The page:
I'd bet the air bag issue, by itself, will seal the deal. Replacing the bags - at least two on most newer cars; many with four or more - is a $2,000 plus job all by itself. I guess you could deactivate them after say 15 or 20 years (to avoid potential problems like deployment-for-no-reason) but that would be illegal under current law, just as it's illegal to remove/disable emissions equipment. So unless the law changes... .

    I'll stick with my old POS pre-computer carbureted smog-spewing Pontiac!

  5. #25
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    Re: The death of the old car hobby?

    Quote Originally Posted by Eric
    Quote Originally Posted by Jim Rose
    >>would bet you the same will be true - is already becoming true - when it comes to late model cars...<<

    That's what scrap yards are all about!
    I'd bet the air bag issue, by itself, will seal the deal. Replacing the bags - at least two on most newer cars; many with four or more - is a $2,000 plus job all by itself. I guess you could deactivate them after say 15 or 20 years (to avoid potential problems like deployment-for-no-reason) but that would be illegal under current law, just as it's illegal to remove/disable emissions equipment. So unless the law changes... .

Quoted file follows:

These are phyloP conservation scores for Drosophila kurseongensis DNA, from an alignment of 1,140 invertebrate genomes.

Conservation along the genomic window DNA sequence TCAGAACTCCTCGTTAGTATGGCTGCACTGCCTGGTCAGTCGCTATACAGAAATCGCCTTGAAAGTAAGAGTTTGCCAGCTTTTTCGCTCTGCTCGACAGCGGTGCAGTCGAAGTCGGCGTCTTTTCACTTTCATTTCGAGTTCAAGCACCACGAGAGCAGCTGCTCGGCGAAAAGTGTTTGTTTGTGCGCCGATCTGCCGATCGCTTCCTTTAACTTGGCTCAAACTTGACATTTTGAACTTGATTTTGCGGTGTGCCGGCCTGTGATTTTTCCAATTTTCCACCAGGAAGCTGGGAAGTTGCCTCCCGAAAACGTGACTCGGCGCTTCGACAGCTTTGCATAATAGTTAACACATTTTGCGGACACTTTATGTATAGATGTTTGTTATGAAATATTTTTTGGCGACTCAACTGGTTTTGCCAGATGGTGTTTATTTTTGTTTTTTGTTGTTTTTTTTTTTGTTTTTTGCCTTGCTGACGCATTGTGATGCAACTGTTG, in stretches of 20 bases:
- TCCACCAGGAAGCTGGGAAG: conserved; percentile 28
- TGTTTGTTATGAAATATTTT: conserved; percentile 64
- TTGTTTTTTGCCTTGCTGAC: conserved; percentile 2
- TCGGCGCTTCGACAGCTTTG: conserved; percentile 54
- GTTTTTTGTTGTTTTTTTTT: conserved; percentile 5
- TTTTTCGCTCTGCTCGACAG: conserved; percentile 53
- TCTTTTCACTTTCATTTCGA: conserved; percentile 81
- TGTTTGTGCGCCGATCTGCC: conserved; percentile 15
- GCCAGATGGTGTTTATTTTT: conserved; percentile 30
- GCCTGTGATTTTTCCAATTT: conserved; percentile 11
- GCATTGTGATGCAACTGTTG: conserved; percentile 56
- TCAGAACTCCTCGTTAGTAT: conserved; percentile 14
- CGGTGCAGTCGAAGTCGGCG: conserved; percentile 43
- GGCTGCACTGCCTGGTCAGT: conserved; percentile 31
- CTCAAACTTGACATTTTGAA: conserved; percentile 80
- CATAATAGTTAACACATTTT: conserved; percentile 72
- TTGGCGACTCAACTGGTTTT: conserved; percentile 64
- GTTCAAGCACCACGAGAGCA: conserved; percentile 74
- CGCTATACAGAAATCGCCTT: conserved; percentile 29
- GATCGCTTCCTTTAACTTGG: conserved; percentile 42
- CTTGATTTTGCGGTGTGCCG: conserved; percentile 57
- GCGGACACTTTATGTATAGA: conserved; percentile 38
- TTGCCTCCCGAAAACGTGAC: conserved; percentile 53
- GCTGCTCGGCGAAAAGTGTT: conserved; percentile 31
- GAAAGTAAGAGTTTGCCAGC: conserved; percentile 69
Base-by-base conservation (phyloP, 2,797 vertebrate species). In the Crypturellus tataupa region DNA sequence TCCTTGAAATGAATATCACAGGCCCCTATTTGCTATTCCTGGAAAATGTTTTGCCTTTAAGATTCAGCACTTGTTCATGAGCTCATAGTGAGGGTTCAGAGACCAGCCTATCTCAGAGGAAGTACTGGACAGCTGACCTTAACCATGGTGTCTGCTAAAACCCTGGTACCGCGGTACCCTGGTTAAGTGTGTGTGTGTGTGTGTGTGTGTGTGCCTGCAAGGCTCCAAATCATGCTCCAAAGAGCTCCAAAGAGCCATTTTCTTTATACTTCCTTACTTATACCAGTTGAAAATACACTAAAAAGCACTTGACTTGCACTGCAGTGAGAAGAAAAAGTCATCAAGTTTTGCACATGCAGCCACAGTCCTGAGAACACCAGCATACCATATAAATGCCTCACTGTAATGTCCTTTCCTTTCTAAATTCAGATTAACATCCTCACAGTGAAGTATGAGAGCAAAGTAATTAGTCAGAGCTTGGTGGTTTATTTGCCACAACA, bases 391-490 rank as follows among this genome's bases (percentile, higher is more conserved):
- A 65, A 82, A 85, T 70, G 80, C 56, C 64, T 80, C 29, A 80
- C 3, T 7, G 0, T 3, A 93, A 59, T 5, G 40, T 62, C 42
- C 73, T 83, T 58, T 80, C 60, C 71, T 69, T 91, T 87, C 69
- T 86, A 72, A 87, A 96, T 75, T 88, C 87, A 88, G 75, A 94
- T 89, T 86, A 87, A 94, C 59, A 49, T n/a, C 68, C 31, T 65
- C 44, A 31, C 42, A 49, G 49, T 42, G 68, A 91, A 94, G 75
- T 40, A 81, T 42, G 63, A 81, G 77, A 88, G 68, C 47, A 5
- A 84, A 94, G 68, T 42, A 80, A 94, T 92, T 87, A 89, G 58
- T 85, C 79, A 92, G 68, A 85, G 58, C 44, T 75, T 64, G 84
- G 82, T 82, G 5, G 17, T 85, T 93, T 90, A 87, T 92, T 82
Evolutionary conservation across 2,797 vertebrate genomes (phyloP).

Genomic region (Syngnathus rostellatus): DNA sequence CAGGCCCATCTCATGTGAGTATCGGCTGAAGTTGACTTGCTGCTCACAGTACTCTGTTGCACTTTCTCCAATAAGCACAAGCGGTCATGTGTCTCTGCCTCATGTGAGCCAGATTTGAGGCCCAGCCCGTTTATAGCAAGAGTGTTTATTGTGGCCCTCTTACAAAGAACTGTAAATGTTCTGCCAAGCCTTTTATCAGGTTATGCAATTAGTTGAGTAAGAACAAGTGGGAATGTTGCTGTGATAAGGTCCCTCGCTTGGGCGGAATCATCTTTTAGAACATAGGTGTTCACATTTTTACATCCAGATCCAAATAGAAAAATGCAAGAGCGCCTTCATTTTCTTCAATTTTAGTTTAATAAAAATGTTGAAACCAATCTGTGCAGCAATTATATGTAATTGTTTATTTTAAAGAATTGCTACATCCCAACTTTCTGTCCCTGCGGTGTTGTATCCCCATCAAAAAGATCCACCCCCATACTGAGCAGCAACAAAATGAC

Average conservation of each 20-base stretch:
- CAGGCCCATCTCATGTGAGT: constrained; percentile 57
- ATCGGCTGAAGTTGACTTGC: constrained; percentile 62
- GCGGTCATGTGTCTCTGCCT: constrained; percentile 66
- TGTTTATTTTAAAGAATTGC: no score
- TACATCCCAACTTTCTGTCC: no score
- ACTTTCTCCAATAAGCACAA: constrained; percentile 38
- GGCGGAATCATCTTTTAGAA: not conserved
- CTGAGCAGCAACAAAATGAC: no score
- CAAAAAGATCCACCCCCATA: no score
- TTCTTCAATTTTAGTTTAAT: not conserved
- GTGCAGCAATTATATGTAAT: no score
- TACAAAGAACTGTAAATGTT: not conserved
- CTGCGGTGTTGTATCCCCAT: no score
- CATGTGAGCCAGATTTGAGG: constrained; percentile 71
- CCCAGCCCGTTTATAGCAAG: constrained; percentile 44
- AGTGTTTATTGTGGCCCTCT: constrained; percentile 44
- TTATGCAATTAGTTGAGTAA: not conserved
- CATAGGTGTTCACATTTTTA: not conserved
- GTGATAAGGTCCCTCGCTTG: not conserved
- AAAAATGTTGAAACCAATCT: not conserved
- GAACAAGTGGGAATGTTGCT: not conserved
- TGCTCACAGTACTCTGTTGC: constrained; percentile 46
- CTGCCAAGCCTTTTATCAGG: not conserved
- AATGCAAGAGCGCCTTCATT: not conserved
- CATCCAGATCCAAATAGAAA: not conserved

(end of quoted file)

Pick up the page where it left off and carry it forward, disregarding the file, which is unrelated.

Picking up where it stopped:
I'll stick with my old POS pre-computer carbureted smog-spewing Pontiac!
    Who would know if the air bags were disconnected or-- even removed and the circut jumpered?

  6. #26
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    Re: The death of the old car hobby?